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12-29-2012, 08:58 AM #19
In my area, in the sheet metal union, internal union politics instead of skill plays a huge role in whether or not you work those hours during economic downturns. The BA's can either leave you alone (not do anything either way), help you or hurt you. Your "union brothers" can do the same. When it is busy, the demand for bodies will sustain employment.
When you hit 50 around here, work starts drying up. Companies will not hire you unless you are well established or have some help from someone already working there... or politics.
Many well qualified, hard working and decent people that I know have been forced into early retirement, at a substantial penalty, because they can't get a job and would be ineligible for that union subsidized health care because they aren't working enough hours prior to retirement.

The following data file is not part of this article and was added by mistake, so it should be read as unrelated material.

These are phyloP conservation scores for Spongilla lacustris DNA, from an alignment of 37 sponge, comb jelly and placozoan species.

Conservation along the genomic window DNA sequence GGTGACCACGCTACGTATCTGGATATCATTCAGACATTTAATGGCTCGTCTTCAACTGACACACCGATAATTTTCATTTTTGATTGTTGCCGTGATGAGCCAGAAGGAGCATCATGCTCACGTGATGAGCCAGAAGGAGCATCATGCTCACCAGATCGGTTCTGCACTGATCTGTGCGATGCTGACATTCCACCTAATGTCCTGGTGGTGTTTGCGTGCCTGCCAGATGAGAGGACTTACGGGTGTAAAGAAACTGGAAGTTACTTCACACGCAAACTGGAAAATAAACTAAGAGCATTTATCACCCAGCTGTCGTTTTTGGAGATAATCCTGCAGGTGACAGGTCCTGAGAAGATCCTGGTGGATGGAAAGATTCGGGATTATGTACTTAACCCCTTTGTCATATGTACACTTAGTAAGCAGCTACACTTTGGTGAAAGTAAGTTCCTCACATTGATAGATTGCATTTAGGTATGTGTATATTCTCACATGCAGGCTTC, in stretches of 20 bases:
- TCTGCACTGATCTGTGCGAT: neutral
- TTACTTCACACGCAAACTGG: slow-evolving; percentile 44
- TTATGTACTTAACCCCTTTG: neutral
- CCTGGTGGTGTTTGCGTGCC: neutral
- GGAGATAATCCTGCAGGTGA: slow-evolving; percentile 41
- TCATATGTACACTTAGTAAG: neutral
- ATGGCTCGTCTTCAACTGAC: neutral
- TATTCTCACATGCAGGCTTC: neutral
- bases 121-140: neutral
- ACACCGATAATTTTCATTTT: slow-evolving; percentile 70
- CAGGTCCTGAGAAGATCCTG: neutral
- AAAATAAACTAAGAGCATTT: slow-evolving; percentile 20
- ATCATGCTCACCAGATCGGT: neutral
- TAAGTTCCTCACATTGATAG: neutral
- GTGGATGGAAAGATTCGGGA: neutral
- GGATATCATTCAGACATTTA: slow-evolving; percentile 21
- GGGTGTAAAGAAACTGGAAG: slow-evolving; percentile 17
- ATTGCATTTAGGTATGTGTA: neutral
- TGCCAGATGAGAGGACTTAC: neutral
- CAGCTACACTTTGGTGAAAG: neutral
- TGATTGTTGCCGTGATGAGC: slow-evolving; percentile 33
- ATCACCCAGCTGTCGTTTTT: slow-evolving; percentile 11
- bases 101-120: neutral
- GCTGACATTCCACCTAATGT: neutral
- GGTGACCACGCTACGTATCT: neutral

Once you retire, there are clauses that trigger revocation of benefits if you take a job to supplement your income. The list of prohibited jobs/fields is long.
All of those things that appeal to you as a potential union employee are available to you as a business owner. If the business is viable, you would be a fool to toss that aside and go union as an employee.
Stop bumping heads with dad, pay attention and show an interest in taking over and growing the company. That will get you further than a union card.